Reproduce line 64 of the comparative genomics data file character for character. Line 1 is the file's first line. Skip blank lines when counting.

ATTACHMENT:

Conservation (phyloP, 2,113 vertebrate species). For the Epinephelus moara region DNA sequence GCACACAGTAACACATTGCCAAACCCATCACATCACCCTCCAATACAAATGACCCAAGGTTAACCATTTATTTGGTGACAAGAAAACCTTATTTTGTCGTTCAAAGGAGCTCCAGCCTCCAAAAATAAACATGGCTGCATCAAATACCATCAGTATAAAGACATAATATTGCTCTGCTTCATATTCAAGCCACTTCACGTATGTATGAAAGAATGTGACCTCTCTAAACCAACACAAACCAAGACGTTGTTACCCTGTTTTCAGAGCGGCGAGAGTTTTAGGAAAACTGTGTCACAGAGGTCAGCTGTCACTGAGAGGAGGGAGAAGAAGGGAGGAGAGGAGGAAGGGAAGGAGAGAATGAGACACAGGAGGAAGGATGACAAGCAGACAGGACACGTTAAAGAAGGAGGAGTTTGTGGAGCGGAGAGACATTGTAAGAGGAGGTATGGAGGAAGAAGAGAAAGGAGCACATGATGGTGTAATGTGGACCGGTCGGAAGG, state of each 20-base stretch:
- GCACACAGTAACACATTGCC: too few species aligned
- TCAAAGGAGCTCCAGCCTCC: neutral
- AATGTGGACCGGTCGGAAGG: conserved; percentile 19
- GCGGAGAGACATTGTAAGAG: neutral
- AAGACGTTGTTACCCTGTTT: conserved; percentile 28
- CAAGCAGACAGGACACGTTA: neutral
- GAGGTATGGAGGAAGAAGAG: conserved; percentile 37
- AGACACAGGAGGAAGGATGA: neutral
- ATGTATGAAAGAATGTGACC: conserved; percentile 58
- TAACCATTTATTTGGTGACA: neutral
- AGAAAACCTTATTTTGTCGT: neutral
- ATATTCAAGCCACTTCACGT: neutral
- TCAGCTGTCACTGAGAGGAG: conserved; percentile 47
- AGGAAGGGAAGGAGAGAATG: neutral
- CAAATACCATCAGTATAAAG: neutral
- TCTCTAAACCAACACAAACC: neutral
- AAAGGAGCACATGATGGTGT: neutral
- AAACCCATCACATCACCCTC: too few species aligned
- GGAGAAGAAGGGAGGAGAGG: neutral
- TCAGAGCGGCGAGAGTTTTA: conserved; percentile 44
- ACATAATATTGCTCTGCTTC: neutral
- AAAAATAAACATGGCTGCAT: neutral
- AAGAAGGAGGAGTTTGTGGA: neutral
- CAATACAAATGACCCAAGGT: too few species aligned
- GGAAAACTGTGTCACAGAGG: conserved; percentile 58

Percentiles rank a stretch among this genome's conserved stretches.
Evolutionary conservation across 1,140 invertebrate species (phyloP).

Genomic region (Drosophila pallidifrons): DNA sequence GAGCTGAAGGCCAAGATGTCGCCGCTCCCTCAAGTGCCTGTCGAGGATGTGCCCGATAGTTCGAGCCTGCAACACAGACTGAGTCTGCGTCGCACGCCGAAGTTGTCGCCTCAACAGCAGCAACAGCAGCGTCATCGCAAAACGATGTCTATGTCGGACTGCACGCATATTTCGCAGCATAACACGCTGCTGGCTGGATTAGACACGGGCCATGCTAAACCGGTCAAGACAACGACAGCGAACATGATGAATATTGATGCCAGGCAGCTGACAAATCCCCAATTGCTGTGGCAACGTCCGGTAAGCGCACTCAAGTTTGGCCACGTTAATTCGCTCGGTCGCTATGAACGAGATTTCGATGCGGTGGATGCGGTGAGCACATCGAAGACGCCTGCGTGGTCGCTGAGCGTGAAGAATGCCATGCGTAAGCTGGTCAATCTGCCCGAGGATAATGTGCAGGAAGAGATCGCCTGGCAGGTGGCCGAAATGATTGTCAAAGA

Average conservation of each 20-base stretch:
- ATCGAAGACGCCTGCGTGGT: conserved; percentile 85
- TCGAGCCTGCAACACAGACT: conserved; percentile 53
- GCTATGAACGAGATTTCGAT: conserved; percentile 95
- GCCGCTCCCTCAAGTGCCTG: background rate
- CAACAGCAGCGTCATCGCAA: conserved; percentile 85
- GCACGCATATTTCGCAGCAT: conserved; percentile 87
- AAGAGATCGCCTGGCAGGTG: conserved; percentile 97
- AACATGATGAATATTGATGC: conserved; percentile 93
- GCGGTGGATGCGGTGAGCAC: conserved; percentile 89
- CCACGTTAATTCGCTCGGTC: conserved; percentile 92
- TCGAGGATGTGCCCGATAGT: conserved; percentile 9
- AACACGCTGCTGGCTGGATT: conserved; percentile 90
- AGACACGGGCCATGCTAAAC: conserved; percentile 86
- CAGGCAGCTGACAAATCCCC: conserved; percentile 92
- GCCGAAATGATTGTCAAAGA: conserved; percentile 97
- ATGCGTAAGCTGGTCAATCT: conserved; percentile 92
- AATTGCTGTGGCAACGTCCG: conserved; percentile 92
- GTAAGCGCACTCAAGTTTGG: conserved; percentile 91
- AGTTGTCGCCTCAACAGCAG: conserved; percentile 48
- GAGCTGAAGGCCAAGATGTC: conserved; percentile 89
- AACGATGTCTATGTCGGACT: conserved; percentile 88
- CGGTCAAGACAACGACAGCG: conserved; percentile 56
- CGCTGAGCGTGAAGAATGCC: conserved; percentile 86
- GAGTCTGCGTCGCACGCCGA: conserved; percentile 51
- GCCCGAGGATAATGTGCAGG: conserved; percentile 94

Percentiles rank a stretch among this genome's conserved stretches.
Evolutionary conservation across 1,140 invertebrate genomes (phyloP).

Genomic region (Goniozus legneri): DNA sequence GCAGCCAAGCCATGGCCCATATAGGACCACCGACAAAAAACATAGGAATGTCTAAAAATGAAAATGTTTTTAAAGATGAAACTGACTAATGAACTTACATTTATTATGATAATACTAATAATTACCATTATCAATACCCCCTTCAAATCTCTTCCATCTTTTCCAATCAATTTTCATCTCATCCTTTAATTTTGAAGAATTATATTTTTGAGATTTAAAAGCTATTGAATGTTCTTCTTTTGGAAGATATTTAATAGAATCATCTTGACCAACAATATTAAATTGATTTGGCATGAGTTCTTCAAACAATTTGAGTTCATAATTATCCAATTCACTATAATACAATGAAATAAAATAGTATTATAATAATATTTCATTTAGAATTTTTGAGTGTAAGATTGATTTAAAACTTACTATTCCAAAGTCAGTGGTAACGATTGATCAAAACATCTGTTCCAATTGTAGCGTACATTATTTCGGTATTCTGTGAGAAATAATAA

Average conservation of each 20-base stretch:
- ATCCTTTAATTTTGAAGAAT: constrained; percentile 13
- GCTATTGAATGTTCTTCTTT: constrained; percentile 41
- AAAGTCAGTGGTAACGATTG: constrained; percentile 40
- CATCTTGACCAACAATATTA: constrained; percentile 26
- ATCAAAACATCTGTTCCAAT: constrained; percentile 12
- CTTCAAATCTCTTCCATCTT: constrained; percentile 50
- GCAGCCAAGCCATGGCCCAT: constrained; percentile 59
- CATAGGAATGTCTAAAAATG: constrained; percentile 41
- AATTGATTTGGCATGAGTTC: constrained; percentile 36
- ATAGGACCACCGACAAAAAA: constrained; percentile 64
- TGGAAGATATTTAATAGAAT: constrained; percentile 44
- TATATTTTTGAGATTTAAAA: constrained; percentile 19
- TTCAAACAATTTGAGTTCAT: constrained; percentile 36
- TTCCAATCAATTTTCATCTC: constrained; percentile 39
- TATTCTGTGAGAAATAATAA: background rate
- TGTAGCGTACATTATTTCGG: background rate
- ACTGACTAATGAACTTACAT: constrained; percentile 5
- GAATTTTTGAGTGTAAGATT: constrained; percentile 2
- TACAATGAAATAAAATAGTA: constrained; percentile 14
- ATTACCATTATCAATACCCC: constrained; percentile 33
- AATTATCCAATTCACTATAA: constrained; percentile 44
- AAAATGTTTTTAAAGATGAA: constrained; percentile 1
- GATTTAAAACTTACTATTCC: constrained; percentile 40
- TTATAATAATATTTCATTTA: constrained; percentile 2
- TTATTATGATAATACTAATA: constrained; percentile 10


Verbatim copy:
- ATCAAAACATCTGTTCCAAT: constrained; percentile 12